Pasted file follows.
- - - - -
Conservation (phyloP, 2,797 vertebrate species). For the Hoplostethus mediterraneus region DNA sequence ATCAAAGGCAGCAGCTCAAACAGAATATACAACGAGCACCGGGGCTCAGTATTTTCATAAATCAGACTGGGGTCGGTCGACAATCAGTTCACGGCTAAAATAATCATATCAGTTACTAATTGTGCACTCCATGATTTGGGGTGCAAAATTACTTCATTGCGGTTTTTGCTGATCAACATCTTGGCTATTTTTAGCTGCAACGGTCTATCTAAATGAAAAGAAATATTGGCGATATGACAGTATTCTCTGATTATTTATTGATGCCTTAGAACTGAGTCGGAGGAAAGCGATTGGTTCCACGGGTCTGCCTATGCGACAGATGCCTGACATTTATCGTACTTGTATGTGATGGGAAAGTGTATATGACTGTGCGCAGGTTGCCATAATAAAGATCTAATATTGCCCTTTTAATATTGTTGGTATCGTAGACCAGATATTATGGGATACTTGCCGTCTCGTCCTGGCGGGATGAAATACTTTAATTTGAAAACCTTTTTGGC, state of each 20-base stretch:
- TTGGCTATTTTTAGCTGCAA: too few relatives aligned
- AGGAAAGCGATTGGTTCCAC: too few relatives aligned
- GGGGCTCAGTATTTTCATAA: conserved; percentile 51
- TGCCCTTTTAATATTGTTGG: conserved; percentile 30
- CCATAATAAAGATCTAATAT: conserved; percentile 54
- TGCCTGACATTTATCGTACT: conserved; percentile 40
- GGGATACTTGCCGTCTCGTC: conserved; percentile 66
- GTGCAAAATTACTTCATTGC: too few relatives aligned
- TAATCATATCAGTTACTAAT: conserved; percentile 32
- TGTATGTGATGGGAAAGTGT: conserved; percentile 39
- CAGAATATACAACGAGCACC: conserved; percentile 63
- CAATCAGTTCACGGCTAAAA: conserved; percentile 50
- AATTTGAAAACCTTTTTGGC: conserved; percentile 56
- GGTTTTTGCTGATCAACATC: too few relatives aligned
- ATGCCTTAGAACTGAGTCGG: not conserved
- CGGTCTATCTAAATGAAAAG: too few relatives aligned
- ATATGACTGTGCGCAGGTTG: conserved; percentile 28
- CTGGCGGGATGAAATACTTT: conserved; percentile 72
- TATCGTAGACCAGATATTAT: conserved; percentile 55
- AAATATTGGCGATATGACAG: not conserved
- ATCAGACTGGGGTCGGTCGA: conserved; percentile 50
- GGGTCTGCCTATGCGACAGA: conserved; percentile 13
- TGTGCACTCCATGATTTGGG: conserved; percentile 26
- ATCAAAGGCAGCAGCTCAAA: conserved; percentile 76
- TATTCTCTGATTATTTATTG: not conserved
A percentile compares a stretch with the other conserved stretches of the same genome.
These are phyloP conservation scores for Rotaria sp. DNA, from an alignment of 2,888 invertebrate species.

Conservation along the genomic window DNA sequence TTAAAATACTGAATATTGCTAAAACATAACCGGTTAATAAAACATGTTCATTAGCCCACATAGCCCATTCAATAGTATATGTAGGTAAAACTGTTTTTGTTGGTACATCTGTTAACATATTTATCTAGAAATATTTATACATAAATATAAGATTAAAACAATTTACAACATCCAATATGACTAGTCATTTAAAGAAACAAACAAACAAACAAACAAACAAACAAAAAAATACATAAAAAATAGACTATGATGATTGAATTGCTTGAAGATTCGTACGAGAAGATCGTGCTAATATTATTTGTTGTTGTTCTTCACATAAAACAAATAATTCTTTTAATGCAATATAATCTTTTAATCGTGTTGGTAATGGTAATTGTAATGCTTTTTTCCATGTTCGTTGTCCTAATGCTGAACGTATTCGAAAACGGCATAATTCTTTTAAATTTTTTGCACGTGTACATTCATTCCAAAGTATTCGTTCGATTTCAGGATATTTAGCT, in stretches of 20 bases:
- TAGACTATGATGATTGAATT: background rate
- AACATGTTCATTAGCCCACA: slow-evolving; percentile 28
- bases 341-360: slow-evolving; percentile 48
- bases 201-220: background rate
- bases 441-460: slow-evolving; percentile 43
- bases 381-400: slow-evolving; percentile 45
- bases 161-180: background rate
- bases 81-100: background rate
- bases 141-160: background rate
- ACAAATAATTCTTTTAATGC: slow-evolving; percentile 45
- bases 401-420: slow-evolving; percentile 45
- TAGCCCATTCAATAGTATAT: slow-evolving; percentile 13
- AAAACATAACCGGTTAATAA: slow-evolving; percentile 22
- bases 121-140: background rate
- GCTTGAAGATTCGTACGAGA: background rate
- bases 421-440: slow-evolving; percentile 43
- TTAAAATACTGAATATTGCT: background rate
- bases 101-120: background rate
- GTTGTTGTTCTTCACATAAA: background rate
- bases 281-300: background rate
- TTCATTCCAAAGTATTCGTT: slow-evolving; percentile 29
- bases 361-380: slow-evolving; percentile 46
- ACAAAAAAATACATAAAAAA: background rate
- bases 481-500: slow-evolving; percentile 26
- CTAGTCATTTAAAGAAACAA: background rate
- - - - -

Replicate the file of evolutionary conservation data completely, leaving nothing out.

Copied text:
Conservation (phyloP, 2,797 vertebrate species). For the Hoplostethus mediterraneus region DNA sequence ATCAAAGGCAGCAGCTCAAACAGAATATACAACGAGCACCGGGGCTCAGTATTTTCATAAATCAGACTGGGGTCGGTCGACAATCAGTTCACGGCTAAAATAATCATATCAGTTACTAATTGTGCACTCCATGATTTGGGGTGCAAAATTACTTCATTGCGGTTTTTGCTGATCAACATCTTGGCTATTTTTAGCTGCAACGGTCTATCTAAATGAAAAGAAATATTGGCGATATGACAGTATTCTCTGATTATTTATTGATGCCTTAGAACTGAGTCGGAGGAAAGCGATTGGTTCCACGGGTCTGCCTATGCGACAGATGCCTGACATTTATCGTACTTGTATGTGATGGGAAAGTGTATATGACTGTGCGCAGGTTGCCATAATAAAGATCTAATATTGCCCTTTTAATATTGTTGGTATCGTAGACCAGATATTATGGGATACTTGCCGTCTCGTCCTGGCGGGATGAAATACTTTAATTTGAAAACCTTTTTGGC, state of each 20-base stretch:
- TTGGCTATTTTTAGCTGCAA: too few relatives aligned
- AGGAAAGCGATTGGTTCCAC: too few relatives aligned
- GGGGCTCAGTATTTTCATAA: conserved; percentile 51
- TGCCCTTTTAATATTGTTGG: conserved; percentile 30
- CCATAATAAAGATCTAATAT: conserved; percentile 54
- TGCCTGACATTTATCGTACT: conserved; percentile 40
- GGGATACTTGCCGTCTCGTC: conserved; percentile 66
- GTGCAAAATTACTTCATTGC: too few relatives aligned
- TAATCATATCAGTTACTAAT: conserved; percentile 32
- TGTATGTGATGGGAAAGTGT: conserved; percentile 39
- CAGAATATACAACGAGCACC: conserved; percentile 63
- CAATCAGTTCACGGCTAAAA: conserved; percentile 50
- AATTTGAAAACCTTTTTGGC: conserved; percentile 56
- GGTTTTTGCTGATCAACATC: too few relatives aligned
- ATGCCTTAGAACTGAGTCGG: not conserved
- CGGTCTATCTAAATGAAAAG: too few relatives aligned
- ATATGACTGTGCGCAGGTTG: conserved; percentile 28
- CTGGCGGGATGAAATACTTT: conserved; percentile 72
- TATCGTAGACCAGATATTAT: conserved; percentile 55
- AAATATTGGCGATATGACAG: not conserved
- ATCAGACTGGGGTCGGTCGA: conserved; percentile 50
- GGGTCTGCCTATGCGACAGA: conserved; percentile 13
- TGTGCACTCCATGATTTGGG: conserved; percentile 26
- ATCAAAGGCAGCAGCTCAAA: conserved; percentile 76
- TATTCTCTGATTATTTATTG: not conserved
A percentile compares a stretch with the other conserved stretches of the same genome.
These are phyloP conservation scores for Rotaria sp. DNA, from an alignment of 2,888 invertebrate species.

Conservation along the genomic window DNA sequence TTAAAATACTGAATATTGCTAAAACATAACCGGTTAATAAAACATGTTCATTAGCCCACATAGCCCATTCAATAGTATATGTAGGTAAAACTGTTTTTGTTGGTACATCTGTTAACATATTTATCTAGAAATATTTATACATAAATATAAGATTAAAACAATTTACAACATCCAATATGACTAGTCATTTAAAGAAACAAACAAACAAACAAACAAACAAACAAAAAAATACATAAAAAATAGACTATGATGATTGAATTGCTTGAAGATTCGTACGAGAAGATCGTGCTAATATTATTTGTTGTTGTTCTTCACATAAAACAAATAATTCTTTTAATGCAATATAATCTTTTAATCGTGTTGGTAATGGTAATTGTAATGCTTTTTTCCATGTTCGTTGTCCTAATGCTGAACGTATTCGAAAACGGCATAATTCTTTTAAATTTTTTGCACGTGTACATTCATTCCAAAGTATTCGTTCGATTTCAGGATATTTAGCT, in stretches of 20 bases:
- TAGACTATGATGATTGAATT: background rate
- AACATGTTCATTAGCCCACA: slow-evolving; percentile 28
- bases 341-360: slow-evolving; percentile 48
- bases 201-220: background rate
- bases 441-460: slow-evolving; percentile 43
- bases 381-400: slow-evolving; percentile 45
- bases 161-180: background rate
- bases 81-100: background rate
- bases 141-160: background rate
- ACAAATAATTCTTTTAATGC: slow-evolving; percentile 45
- bases 401-420: slow-evolving; percentile 45
- TAGCCCATTCAATAGTATAT: slow-evolving; percentile 13
- AAAACATAACCGGTTAATAA: slow-evolving; percentile 22
- bases 121-140: background rate
- GCTTGAAGATTCGTACGAGA: background rate
- bases 421-440: slow-evolving; percentile 43
- TTAAAATACTGAATATTGCT: background rate
- bases 101-120: background rate
- GTTGTTGTTCTTCACATAAA: background rate
- bases 281-300: background rate
- TTCATTCCAAAGTATTCGTT: slow-evolving; percentile 29
- bases 361-380: slow-evolving; percentile 46
- ACAAAAAAATACATAAAAAA: background rate
- bases 481-500: slow-evolving; percentile 26
- CTAGTCATTTAAAGAAACAA: background rate